Blurred Lines: The Harmful Intersection of Diet Culture & Yoga

with Jessica Grosman & Elyssa Toomey

Sorry, this workshop has been canceled due to low registration.

Please follow Jessica and Elyssa to learn more from them.

Blurred Lines: The Harmful Intersection of Diet Culture & Yoga

with Jessica Grosman & Elyssa Toomey

1.5-Hour Online Workshop

When: November 3, 2022
11am PDT | 2pm EDT | 7pm GMT
*Replay Available for all registrants until Dec 1, 2022

How can we take harmful diet culture out of yoga?

What do we say to yoga students who want to be more “fit”?

What is in (and out) of our scope of practice as yoga teachers when it comes to food and nutrition?

$50 USD
*If you have questions or thoughts on how this workshop can be more accessible to you (financially or otherwise) — please don’t hesitate to ask us.

Conscious Marketing with Tristan Katz

Diet Culture is omnipresent. Its latest disguise – Wellness Culture – is everywhere from food/diet trends, the medical establishment to face cream advertisements.

Sadly yoga, as it is taught and practiced in Western society, is not immune. Jessica Grosman and Elyssa Toomey, both Registered Dietitians and Yoga Teachers, are sensitive to how Diet/Wellness culture has impacted the ancient and modern traditions of yoga.

In both subtle and crude ways, Diet Culture has insinuated itself in the yoga world, often with harmful and damaging effects.

Yoga practices can be wonderful complements in healing and recovery for all bodies. However, we firmly believe that not all yoga is good yoga. The acrobatic, athletic yoga highlighted on social media and the bodies pictured in yoga clothing brands may be damaging as they promote weight stigma and body dysmorphia.

Alternatively, yoga classes led by teachers who are trauma-informed, body neutral, skilled to guide somatic experiences and do not speak about nutrition, thus staying within their scope of practice, can be amazing opportunities for people to come home to themselves.

Workshop goals:
1. To identify where Diet Culture shows-up in yoga.

2.  To clarify the role the yoga teacher plays in food/diet/nutrition; Scope of Practice.

3.  To identify how yoga teachers can use embodiment practices to help foster a more harmonious relationship with one’s own body.

“All bodies are yoga bodies. All foods fit.”

Workshop outcomes:

Yoga teachers gain a better understanding of their potential role in perpetuating Diet Culture.  Going forward, how yoga teachers can create an Anti-Diet Culture space that is safer for all bodies.

About Jessica

Jessica Grosman, MS, RD, LDN, RYT is an anti-diet Registered Dietitian, Certified Intuitive Eating Counselor, Weight-Inclusive Health Practitioner and Yoga Teacher.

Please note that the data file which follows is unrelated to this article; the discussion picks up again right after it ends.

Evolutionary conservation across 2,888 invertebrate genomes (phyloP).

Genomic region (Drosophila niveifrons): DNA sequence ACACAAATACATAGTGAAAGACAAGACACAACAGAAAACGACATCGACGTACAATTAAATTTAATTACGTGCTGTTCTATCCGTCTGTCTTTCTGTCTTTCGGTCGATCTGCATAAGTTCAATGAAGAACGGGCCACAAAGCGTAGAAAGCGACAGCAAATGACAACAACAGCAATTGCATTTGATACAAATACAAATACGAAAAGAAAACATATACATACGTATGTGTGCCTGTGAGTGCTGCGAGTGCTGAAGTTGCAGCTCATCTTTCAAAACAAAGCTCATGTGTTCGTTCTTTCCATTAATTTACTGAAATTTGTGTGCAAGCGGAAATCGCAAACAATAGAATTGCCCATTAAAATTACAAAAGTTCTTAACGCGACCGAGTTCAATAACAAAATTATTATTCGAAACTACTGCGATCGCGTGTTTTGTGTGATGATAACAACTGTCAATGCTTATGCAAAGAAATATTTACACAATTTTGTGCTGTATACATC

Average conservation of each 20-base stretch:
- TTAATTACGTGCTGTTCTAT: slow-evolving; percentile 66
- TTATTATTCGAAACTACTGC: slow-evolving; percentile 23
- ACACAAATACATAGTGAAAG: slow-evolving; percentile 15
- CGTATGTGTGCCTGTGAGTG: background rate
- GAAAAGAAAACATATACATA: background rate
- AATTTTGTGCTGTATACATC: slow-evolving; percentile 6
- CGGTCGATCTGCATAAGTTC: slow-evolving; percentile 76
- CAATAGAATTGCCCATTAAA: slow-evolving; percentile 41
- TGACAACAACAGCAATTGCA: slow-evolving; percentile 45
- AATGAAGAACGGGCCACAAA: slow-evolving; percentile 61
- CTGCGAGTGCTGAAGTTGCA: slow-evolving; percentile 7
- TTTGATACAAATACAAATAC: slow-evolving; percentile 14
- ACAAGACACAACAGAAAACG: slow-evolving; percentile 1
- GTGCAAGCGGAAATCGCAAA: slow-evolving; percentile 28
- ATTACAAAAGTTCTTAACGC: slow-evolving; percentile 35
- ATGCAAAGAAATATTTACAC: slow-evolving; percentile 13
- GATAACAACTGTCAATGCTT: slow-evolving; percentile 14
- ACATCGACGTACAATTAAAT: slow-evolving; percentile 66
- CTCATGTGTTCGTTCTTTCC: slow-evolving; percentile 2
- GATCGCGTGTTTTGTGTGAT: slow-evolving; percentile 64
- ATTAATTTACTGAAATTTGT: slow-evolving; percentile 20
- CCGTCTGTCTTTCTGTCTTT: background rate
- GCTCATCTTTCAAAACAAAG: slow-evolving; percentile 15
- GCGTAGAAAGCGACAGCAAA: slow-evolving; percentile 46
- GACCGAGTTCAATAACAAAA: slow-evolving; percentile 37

Jessica’s mission is to help people get comfortable and connected with their own body through food and yoga; she believes that all people have the right to health, regardless of size or medical condition – aligning herself with the approach of Health at Every Size.

As a yoga teacher, Jessica helps students find the ways in which their bodies feel most supported and at ease. The focus of Jessica’s yoga teaching is Yin Yoga, a quiet, introspective and meditative practice.

Jessica’s client-focused work as an anti-diet Registered Dietitian focuses on helping individuals recover from disordered eating, to find a peaceful relationship with food and body.”

Jessica’s website

About Elyssa

Elyssa Toomey, Certified Eating Disorders Specialist and Supervisor (CEDS-S), Registered Dietitian Nutritionist (RDN) and Registered Yoga Teacher (RYT) is an experienced anti-diet, Health at Every Size informed, weight-inclusive eating disorder dietitian who is passionate about helping people develop a peaceful relationship with food and their body.

She specializes in helping clients heal from chronic dieting, disordered eating and eating disorders. In addition to her one-on-one work with clients, Elyssa provides ongoing group and individual clinical supervision and case consultation.

Elyssa combines medical nutrition therapy with advanced training in eating disorders, intuitive eating, yoga, mindfulness, and somatic practices. She believes in an integrative approach, blending evidenced-based science with Eastern philosophies and embodiment practices to help her clients recover and live full, meaningful lives.

Elyssa’s Website